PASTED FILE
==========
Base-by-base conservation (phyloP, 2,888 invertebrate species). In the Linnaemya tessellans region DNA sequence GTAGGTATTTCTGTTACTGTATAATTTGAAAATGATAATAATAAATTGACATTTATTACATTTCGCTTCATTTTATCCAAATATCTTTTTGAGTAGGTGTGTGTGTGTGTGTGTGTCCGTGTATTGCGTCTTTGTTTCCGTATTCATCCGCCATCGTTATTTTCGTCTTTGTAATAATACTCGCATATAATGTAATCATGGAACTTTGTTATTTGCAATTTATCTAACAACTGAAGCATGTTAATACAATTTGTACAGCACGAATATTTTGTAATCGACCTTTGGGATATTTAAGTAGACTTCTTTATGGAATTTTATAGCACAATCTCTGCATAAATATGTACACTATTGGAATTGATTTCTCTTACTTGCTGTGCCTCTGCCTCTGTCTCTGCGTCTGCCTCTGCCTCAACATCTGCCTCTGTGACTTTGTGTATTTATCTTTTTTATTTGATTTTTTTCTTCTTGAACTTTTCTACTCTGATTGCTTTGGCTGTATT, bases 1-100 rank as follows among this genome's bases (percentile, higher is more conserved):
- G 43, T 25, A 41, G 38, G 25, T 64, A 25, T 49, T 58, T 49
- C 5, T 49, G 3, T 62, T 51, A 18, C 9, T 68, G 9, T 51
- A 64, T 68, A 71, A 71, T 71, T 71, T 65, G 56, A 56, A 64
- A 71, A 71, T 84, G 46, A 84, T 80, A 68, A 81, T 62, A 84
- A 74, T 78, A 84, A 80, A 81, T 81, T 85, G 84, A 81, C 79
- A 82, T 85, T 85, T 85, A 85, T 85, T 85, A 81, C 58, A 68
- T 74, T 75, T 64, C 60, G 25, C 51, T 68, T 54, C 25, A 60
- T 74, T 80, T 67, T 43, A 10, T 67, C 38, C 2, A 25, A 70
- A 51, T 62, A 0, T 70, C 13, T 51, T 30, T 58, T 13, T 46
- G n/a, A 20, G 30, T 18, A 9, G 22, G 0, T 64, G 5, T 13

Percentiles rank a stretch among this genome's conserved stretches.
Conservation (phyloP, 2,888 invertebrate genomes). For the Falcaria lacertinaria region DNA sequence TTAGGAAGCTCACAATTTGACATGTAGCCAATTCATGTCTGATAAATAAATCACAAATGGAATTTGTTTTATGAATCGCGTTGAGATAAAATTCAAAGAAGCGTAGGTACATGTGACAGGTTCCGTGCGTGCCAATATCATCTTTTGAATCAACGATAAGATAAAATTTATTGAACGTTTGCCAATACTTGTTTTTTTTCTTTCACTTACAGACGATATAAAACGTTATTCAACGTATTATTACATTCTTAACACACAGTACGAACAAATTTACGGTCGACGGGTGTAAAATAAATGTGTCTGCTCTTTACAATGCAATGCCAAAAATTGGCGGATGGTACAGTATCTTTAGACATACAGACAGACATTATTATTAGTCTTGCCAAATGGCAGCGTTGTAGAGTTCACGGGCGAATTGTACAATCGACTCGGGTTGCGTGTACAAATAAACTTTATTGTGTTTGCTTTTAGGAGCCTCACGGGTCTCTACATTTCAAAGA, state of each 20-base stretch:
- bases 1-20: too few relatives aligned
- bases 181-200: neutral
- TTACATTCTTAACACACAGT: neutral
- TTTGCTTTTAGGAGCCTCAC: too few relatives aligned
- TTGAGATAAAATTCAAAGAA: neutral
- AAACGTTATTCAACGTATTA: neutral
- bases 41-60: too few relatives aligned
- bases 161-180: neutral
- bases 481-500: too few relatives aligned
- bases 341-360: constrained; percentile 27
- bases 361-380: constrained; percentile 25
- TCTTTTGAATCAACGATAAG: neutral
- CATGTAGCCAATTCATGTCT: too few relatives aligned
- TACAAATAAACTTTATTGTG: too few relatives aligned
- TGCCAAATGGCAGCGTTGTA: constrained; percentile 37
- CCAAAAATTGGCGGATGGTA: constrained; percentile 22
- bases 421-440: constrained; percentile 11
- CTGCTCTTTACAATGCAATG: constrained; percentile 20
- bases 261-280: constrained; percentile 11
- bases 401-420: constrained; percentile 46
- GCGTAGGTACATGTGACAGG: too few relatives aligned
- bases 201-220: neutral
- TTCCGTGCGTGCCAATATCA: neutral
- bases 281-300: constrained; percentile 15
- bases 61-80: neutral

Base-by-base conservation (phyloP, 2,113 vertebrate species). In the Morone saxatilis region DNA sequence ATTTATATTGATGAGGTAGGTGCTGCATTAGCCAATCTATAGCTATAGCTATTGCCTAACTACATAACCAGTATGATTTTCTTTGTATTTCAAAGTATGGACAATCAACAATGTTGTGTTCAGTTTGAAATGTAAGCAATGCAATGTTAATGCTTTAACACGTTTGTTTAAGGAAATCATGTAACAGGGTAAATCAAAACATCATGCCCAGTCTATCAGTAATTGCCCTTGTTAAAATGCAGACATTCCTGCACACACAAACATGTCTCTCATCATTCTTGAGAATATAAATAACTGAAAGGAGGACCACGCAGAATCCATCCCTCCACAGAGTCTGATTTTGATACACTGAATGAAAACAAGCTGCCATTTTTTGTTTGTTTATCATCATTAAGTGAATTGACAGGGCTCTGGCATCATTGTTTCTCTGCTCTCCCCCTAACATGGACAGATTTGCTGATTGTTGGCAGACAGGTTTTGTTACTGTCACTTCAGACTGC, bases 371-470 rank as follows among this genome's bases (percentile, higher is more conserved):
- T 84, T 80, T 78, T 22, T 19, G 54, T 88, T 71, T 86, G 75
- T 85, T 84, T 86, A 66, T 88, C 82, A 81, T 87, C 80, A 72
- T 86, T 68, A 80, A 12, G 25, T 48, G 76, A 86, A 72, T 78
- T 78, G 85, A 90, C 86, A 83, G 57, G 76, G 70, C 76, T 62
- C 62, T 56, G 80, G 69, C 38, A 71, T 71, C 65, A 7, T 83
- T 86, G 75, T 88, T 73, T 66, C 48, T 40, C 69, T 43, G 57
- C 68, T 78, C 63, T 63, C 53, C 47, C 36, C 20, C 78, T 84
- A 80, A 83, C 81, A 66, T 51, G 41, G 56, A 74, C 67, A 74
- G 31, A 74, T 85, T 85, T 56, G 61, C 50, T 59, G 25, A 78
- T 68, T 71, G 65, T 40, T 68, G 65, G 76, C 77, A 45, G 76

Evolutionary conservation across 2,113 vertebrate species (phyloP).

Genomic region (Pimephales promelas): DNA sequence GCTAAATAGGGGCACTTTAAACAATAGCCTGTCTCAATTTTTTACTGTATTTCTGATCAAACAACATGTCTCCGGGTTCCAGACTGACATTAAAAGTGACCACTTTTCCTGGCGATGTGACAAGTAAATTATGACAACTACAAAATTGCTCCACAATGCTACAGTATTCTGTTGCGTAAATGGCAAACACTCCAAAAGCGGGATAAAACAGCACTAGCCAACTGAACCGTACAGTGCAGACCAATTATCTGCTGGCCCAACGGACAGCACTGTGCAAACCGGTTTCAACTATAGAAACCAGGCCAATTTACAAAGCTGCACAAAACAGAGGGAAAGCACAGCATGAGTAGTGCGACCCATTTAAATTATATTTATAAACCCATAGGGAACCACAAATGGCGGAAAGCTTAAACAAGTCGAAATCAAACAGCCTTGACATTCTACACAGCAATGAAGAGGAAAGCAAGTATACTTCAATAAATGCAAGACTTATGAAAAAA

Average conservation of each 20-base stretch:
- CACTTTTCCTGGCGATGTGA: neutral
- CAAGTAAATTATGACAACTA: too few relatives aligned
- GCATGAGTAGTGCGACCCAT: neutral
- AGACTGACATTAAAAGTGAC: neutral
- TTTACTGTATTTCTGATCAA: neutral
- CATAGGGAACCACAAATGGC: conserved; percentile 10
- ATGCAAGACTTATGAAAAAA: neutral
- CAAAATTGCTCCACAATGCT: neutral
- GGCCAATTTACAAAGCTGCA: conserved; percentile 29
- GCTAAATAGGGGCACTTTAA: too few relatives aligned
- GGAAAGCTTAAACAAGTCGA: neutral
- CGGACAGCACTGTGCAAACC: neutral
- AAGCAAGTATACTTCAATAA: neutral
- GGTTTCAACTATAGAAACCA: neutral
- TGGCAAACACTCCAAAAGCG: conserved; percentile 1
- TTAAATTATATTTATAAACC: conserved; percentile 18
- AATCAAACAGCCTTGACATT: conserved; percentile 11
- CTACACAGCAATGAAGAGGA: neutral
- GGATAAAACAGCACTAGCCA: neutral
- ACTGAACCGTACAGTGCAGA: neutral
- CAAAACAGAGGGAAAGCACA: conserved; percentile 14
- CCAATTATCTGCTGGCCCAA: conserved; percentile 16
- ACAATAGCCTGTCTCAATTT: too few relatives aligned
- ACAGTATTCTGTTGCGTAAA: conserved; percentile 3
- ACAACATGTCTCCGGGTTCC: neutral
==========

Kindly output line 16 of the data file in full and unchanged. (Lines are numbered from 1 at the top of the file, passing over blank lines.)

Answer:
- TTACATTCTTAACACACAGT: neutral